Commentary Politics

The Zuraida conundrum that looks dicey for PKR

Zuraida is acknowledged as having strong support in PKR.

Written by Aziz Hassan

January 31, 2020.

Recollections & Reflections

SHE is widely regarded as the firebrand of PKR and given the stance she has taken on a number of issues in the party especially since last year, not many can dispute that. Significantly, Zuraida Kamaruddin is perhaps the staunchest ally of PKR deputy president Azmin Ali and that’s where the problem starts for her.

The issue does not appear to be so much between her and party president Anwar Ibrahim per se but rather a spillover from the Anwar-Azmin conflict, with Zuraida becoming Azmin’s most vocal public backer and simultaneously Anwar’s most vocal critic. After several months of the infighting being played out in the open, the PKR disciplinary board recently decided it was time to issue Zuraida a show-cause letter, to which she has duly replied. In between there were calls by a big group of elected members and others more ordinary that the action against her be called off.

Most of the state chairmen, being appointees decided by the president, have voiced their disagreement with Zuraida but amongst those in the Cabinet, the main PKR executive committee, and those representing the youths and women, Zuraida has strong support. The crunch though is to what extent those with her are prepared to go if the board recommends tough action like dismissal. Demonstrations and other forms of public support count for nothing.

No one is officially saying why Zuraida is being asked to defend herself but of the three reasons said to have been outlined by the board, one relates to Zuraida’s hard-hitting speech against Anwar at a dinner organised by the Azmin faction at a hotel in Kuala Lumpur on the last day of the party’s national convention in Malacca last December and the other concerning her absence from several meetings since last year.

No action so far against others in the main committee for also being absent, Azmin included

Coincidentally absenteeism is also reported to be the reason why seven Youth executive councilors have been removed from their positions but because there has been inaction against some others who also decided to stay away from meetings – like Azmin, Rafizi Ramli and Anwar’s daughter Nurul Izzah – PKR finds itself being accused of selective prosecution, although in the case of Rafizi any action is academic since he has said he is quitting politics while not firmly confirming if it’s for good. The other point is that these recent disciplinary cases have all been against Azmin’s supporters.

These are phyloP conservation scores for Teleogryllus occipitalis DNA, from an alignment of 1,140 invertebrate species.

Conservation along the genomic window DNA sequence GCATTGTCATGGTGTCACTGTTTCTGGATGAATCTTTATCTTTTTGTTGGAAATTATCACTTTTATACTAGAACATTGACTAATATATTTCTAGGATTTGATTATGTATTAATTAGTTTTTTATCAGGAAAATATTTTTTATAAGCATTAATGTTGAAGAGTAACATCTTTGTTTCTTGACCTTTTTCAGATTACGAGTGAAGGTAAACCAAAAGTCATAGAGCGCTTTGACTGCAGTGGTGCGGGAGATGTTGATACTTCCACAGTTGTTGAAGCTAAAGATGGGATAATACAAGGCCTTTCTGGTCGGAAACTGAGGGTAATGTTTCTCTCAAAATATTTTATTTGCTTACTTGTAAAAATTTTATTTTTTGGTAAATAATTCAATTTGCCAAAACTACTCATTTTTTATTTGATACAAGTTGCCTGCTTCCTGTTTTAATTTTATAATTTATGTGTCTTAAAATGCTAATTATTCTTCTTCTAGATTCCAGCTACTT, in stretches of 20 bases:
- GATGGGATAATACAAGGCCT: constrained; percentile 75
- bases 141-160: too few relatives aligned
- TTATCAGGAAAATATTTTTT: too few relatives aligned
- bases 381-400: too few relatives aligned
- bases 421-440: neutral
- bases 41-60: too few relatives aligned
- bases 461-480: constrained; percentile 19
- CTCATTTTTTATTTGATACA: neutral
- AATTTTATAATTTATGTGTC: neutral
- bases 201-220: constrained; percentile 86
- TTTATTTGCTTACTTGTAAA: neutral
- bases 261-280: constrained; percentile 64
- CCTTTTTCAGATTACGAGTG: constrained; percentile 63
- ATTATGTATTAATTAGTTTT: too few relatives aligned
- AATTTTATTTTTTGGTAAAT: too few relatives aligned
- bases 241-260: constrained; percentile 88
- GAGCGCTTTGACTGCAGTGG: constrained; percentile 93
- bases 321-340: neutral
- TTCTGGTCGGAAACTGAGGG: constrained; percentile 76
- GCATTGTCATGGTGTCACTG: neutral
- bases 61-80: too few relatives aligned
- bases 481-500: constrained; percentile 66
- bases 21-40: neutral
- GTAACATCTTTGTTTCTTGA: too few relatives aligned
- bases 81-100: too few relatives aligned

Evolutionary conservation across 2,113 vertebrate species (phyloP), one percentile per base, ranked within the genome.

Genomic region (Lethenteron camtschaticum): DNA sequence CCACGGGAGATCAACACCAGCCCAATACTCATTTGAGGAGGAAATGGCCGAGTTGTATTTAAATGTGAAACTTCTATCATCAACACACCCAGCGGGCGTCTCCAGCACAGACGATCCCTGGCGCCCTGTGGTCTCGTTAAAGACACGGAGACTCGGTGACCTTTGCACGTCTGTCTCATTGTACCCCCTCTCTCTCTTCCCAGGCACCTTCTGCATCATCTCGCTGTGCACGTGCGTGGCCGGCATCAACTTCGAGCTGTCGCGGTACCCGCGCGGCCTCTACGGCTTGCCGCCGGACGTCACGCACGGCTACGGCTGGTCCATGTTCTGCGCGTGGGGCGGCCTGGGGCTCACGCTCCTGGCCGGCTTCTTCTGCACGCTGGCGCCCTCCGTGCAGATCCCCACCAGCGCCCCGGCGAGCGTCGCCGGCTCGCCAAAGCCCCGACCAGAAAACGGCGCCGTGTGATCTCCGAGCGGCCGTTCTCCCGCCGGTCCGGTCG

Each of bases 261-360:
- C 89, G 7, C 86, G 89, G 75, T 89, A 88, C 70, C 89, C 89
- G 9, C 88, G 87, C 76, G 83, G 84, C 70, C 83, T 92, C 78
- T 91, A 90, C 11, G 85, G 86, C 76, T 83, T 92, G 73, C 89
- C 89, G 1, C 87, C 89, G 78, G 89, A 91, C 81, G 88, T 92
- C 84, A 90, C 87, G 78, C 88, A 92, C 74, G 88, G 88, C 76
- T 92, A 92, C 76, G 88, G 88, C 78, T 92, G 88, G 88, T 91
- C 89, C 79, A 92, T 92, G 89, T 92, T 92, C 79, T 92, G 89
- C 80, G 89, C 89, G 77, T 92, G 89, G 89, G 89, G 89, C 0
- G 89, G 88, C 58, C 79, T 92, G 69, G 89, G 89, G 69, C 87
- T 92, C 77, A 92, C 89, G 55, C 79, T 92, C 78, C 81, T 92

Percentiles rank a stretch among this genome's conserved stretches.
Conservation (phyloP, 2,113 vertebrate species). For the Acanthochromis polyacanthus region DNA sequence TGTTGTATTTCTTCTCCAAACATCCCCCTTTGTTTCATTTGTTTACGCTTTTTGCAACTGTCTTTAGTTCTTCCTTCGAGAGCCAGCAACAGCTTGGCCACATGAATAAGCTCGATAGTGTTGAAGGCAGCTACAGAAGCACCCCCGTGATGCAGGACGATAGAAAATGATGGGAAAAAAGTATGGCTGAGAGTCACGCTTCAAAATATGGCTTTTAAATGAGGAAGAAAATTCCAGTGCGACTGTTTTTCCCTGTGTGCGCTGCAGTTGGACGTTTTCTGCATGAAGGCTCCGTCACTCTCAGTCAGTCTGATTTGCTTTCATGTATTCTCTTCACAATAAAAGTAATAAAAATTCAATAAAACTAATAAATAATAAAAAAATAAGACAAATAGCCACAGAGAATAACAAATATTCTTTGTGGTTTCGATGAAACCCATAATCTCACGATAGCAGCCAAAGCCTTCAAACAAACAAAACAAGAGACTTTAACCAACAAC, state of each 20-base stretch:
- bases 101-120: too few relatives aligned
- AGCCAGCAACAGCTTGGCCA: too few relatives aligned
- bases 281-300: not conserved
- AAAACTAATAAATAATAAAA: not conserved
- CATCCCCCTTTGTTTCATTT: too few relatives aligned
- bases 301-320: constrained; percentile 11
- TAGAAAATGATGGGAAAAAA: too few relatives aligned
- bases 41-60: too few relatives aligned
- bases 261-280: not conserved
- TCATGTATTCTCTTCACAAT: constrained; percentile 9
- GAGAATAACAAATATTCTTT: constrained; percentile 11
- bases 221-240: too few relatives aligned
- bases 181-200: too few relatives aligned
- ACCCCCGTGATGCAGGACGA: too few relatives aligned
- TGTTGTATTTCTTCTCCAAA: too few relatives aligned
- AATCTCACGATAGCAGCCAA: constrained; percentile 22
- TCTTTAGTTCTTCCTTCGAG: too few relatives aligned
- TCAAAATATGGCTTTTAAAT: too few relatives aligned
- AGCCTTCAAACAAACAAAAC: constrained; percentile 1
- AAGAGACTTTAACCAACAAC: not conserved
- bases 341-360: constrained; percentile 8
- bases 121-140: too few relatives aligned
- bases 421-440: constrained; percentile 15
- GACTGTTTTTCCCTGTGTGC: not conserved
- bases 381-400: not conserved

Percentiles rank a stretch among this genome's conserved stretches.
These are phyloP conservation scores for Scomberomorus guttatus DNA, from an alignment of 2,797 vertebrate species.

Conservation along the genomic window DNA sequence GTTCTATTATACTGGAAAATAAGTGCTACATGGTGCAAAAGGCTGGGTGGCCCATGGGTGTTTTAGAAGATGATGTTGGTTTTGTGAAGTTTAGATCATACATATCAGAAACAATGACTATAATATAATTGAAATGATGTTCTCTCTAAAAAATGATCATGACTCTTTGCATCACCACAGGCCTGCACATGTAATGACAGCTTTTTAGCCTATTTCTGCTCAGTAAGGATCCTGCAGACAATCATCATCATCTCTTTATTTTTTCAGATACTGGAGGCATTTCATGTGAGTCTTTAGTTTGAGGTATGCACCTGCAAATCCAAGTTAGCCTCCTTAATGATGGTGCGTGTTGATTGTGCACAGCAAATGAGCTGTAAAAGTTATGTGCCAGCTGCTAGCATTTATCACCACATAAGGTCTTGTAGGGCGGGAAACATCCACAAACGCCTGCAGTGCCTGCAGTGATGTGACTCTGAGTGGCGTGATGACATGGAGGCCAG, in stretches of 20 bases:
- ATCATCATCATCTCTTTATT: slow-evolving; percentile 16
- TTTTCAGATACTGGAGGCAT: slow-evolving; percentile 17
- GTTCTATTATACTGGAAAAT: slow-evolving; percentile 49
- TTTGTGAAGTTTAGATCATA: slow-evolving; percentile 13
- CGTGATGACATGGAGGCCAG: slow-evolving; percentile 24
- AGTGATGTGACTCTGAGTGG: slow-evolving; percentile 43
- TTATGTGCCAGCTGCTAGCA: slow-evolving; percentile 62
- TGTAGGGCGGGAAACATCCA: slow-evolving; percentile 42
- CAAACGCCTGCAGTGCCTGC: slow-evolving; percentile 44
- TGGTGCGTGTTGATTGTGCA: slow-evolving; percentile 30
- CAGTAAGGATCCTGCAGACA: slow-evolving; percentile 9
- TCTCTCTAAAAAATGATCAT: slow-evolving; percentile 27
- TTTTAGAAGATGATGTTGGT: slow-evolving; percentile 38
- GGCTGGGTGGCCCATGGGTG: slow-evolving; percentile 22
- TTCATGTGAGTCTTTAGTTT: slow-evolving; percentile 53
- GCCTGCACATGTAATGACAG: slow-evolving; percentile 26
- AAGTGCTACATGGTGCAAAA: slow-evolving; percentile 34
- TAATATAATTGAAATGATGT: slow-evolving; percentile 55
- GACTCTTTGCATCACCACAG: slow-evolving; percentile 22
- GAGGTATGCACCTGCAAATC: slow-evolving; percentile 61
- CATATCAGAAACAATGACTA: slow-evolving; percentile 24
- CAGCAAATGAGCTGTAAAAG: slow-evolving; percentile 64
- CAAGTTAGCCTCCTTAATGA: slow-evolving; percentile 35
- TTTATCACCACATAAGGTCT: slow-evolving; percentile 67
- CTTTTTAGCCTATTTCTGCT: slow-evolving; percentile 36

Zuraida’s position as a federal minister is not likely to be affected by whatever decision that will ultimately befall her, not when a Cabinet appointment is the prerogative of the prime minister and especially since Dr. Mahathir Mahathir is said to like her. Even if there are signs that her appointment here could be in jeopardy, the lobby in her favour among the PKR ministers looks very strong. Thus it is her position in the party that will determine what will happen to PKR.

In most cases involving Malaysian politicians, support for a dissident often wanes after a while, often due to the realisation that continuing to do so will get the supporters nowhere. But if the support for Zuraida from both ordinary members and those in the leadership groups is unusually strong, PKR could be in for a rough ride and by extension, the ruling Pakatan Harapan coalition. Maybe this is why Azmin remains untouched but to continue to do so would only create a credibility issue for PKR.

At least a week behind others….

Citizens from several countries have either arrived home after being flown out of Wuhan by their governments or are waiting to be flown home in the next few days. Those flown out or are to be flown out include Americans, British, Japanese, citizens of European Union countries, Australians and Kiwis. Some have been placed under quarantine in military facilities while Australia has decided to isolate them at an immigrant centre on remote Christmas Island, about 2,000 kilometres to the northwest of the continent.

More and more countries are closing their borders to Chinese citizens while Singapore is also barring entry to foreigners who had visited China in the last 14 days. There are of course airlines that have suspended flights to and out of China as the Wuhan coronavirus had until earlier today caused the deaths of 213 people and affected 9,809 others. Cases have been confirmed in at least 21 other countries.

China has also announced that it will arrange flights to fly home from overseas people from Hubei province where Wuhan is located.

So far Myanmar looks to be the only country to have ordered a flight from a Chinese airline to return to where it came from. One Chinese national on board a China Southern flight from Guangzhou to Yangon was allowed to disembark to be treated at a local hospital, two Maynmar nationals were also allowed to leave on condition they agreed to be quarantined for 14 days while everyone else had to return to Guangzhou.

Amidst all these goings-on Malaysia only decided a couple of days ago to consider bringing home its citizens, with Defence Minister Mohamad Sabu saying that his minister was offering an aircraft. Yesterday came the announcement about the formation of a committee to look into this evacuation plan. Why the delayed action only our Cabinet knows.

By the way Singapore is also busy distributing free face masks.



About the author


Aziz Hassan

A journalist since July 1976 with both the English and Malaya press and was with two newspaper groups before The Mole. Does corporate report-writing and translation in his free time. Currently also a contributing weekly rugby columnist for the New Straits Times.